"That’s where the 'lockdown' concept originated. It isn’t medical terminology. It is penal institution terminology"

As longtime readers are aware, I'm not a fan of Matt Taibbi.

Donald Rumsfeld never asked Chris Kyle to shoot children. I'm not sure how often Taibbi needs to be reminded of this. He seems dumb enough that you could brand that phrase into his forehead and put him in a room full of mirrors without figuring it out. As for the "high up the chain officials", I don't know how they do things at Rolling Stone magazine, but in both the army and the civilian real world, high up the chain officials are the ones who make strategic decisions. Do random copy editors over there get to decide to, say, fire Matt Taibbi? No? You mean that officials high up the chain just put them and their high-powered Photoshop into a tiny room and ask them to crop shots of women and children? That's barbaric.

This was from back in 2015, when Taibbi was still at Rolling Stone and...well, funny enough, he ultimately did get fired. The problem was, while he was indeed a leftie with all the usual intellectual and moral problems that entails, he was also a truth-seeking journalist who had made the mistake early in his career of living in Russia.

Now you might be thinking that for lefties of a certain age, "going to live in Russia" was a godsend. I remember an executive member of the University of Alberta campus NDP, in the 21st century mind you, who was actively learning Russian so she could "speak it when the revolution came". Until about 75 seconds ago, Russians were the good guys.

Three weeks ago, Joseph Biden, U.S. vice-president, made headlines by proclaiming the Obama administration’s intention to “press the reset button” in U.S.-Russian relations. Next week, Hillary Clinton, secretary of state, will sit down in Geneva with Sergei Lavrov, Russia’s foreign minister, to figure out what that metaphor means.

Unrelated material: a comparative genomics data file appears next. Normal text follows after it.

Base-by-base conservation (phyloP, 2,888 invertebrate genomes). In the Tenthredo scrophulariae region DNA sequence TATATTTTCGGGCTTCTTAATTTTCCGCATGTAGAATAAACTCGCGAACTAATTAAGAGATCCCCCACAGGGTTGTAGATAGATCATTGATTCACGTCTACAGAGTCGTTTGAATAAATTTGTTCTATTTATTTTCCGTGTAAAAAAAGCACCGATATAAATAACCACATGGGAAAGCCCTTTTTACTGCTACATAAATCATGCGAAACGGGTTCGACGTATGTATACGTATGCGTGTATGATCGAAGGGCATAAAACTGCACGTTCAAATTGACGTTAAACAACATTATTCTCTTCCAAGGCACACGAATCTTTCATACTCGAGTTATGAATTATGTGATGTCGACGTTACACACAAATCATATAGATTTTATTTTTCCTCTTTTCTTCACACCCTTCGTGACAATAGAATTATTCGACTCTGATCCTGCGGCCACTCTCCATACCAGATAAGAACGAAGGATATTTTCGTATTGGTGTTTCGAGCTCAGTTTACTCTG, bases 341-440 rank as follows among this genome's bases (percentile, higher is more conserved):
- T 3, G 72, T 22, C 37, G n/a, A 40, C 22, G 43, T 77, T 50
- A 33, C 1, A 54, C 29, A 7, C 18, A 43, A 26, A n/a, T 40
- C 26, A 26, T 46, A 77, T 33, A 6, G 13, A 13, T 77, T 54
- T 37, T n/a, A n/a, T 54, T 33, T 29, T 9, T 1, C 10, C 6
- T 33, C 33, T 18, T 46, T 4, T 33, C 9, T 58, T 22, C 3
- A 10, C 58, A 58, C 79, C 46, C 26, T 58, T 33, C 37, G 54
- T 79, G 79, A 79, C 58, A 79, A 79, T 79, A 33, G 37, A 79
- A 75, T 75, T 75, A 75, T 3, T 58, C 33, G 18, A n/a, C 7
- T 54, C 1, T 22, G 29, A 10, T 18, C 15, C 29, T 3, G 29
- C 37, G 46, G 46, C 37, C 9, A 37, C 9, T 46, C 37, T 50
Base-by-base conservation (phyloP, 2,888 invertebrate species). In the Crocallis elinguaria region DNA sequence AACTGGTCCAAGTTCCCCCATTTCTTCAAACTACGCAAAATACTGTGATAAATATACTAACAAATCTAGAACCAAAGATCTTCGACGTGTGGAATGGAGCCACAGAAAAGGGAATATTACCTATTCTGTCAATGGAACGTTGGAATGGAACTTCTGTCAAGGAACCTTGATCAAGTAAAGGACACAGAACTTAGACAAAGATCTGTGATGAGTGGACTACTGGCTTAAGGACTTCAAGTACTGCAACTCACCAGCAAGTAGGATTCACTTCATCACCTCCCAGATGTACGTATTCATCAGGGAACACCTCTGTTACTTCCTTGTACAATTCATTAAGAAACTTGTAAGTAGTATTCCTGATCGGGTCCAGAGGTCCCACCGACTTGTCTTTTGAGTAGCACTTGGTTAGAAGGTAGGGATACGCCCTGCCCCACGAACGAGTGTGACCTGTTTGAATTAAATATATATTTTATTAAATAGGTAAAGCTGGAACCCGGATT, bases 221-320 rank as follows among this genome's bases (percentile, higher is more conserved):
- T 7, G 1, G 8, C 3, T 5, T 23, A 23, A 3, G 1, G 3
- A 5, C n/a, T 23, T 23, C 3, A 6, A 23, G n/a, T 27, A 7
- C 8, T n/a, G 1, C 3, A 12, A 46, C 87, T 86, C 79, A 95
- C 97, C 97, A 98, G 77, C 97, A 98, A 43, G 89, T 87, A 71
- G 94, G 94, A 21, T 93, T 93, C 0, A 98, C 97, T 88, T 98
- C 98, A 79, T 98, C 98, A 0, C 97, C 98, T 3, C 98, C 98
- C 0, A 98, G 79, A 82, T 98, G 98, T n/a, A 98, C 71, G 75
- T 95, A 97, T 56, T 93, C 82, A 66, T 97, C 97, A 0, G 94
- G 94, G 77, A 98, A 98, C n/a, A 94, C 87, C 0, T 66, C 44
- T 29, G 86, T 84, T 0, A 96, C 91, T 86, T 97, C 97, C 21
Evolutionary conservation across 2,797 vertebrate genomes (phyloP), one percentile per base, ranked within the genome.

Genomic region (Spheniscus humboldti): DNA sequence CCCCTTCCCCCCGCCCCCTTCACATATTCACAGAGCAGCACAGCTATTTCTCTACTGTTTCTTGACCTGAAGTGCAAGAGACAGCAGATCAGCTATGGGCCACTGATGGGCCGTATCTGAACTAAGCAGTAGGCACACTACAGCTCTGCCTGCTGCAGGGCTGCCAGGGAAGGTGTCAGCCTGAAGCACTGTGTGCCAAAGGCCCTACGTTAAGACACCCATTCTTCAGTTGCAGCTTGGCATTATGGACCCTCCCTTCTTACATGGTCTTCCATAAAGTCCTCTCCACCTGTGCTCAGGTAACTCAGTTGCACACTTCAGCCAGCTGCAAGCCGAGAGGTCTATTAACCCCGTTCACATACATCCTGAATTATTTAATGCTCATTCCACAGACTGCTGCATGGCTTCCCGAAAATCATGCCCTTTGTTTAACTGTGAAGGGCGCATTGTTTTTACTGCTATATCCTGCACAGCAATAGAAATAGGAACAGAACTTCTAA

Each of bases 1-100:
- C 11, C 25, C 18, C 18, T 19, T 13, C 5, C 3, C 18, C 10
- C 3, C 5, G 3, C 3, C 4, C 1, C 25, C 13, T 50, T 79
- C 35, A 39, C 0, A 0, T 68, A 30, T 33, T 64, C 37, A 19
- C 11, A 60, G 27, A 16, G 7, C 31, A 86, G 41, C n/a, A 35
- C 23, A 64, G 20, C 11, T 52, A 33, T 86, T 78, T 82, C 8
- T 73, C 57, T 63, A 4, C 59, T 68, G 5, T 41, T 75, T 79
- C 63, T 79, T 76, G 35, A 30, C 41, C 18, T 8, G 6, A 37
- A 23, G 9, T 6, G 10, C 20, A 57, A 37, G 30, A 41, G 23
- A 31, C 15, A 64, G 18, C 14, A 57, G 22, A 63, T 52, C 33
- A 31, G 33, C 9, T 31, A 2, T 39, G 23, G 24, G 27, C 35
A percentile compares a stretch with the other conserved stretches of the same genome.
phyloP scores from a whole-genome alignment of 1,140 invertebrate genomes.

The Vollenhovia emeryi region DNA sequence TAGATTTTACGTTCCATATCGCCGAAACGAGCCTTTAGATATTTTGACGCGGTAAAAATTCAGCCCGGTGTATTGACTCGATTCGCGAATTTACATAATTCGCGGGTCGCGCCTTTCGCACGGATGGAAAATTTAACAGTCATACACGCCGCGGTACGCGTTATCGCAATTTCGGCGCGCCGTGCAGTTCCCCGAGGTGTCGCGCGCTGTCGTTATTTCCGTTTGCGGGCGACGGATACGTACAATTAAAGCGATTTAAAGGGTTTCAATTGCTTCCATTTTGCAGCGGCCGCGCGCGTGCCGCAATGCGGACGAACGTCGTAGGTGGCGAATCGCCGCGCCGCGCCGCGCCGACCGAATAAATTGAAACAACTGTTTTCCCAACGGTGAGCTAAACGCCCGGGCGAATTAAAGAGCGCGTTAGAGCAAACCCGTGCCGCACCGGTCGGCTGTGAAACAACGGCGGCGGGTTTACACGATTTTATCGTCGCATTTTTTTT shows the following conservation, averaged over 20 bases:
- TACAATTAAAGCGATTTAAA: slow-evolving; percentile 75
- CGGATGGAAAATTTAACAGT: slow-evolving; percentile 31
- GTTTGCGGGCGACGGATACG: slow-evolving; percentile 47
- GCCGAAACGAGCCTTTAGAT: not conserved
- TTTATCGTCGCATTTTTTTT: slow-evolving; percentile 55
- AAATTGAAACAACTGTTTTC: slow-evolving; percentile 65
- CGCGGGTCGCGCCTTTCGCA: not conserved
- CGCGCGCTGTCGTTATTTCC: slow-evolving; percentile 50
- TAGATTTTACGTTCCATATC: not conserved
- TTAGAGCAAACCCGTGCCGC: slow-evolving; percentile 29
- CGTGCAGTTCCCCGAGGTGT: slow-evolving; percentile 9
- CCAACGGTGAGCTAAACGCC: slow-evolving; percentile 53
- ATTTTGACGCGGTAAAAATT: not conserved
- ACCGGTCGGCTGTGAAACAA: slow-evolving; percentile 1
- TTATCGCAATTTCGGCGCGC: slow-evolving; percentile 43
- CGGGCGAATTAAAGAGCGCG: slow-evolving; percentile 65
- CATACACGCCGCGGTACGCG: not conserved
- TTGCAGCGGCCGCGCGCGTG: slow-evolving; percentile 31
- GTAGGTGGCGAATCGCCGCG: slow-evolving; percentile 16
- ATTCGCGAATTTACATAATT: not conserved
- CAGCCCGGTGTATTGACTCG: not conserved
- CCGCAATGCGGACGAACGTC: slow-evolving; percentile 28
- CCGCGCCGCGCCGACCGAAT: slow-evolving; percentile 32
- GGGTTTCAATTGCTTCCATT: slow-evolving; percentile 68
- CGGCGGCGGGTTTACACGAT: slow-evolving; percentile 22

While there are plenty of specifics to talk about, the overarching concern in Washington and European capitals is that Russia is cracking down at home and throwing its weight around abroad. Not surprisingly, many are worried about a new cold war. However, that is not a useful way to think about what is happening.

No, the Taibbi problem was that as somebody who had lived in Russian and spoke Russian and worked with government officials and dissidents and ordinary people and corrupt mafia men pretending to be chief financial officers or normal companies, he knew what the Russians were all about. As a result, when the Trump-Russia affair started to heat up and become the dominant part of the left's narrative, Taibbi was left in the unfortunate position of realizing that what was being told made absolutely zero sense and almost certainly was 100% false. He knew enough about Donald J. Trump to know that (again as a leftie who hates anything sensible) he also hated Him, but also knew enough biographical stuff that when his Moscow Radar was already set off, started putting the pieces together that it was all a (relatively poorly) manufactured lie. Once he realized that the Russians didn't operate in the way that they were accused of working with Trump it wasn't hard to start seeing what was wrong with the whole affair (ie. Trump hates illegal immigration and strongly dislikes germs, which is why he wants to build a wall and also why he wouldn't let a bunch of hookers pee on him).

Of course once you start being led down such a path you start finding your ideological partners don't brook any such critical thinking. The Rolling Stone article I critiqued spent as much time decrying U.S. military action as it did the Clint Eastwood movie; Trump critiqued U.S. military action as well; from a different perspective than Taibbi absolutely, but it didn't escape his attention as 2015 moved into 2016 that a relatively antiwar candidate was starting to climb to the top of the GOP primary process. In several areas of domestic policy as well Trump's similarity to Taibbi's ideal U.S. Presidential candidate -- that would be Bernie Sanders -- also caught his attention.

Basically, Taibbi stopped being involved in Rolling Stone once he stopped being capable of promoting their agenda of critiquing the right at all times without stopping to think about it (which was the crime I accused him of). He could still hate Trump, and social conservatism, and economic conservatism, and jump up and down in favour of sick sodomites and poor downtrodden niggers and other standard leftist causes; what he couldn't do is lie or downplay real stories of facts centred around him.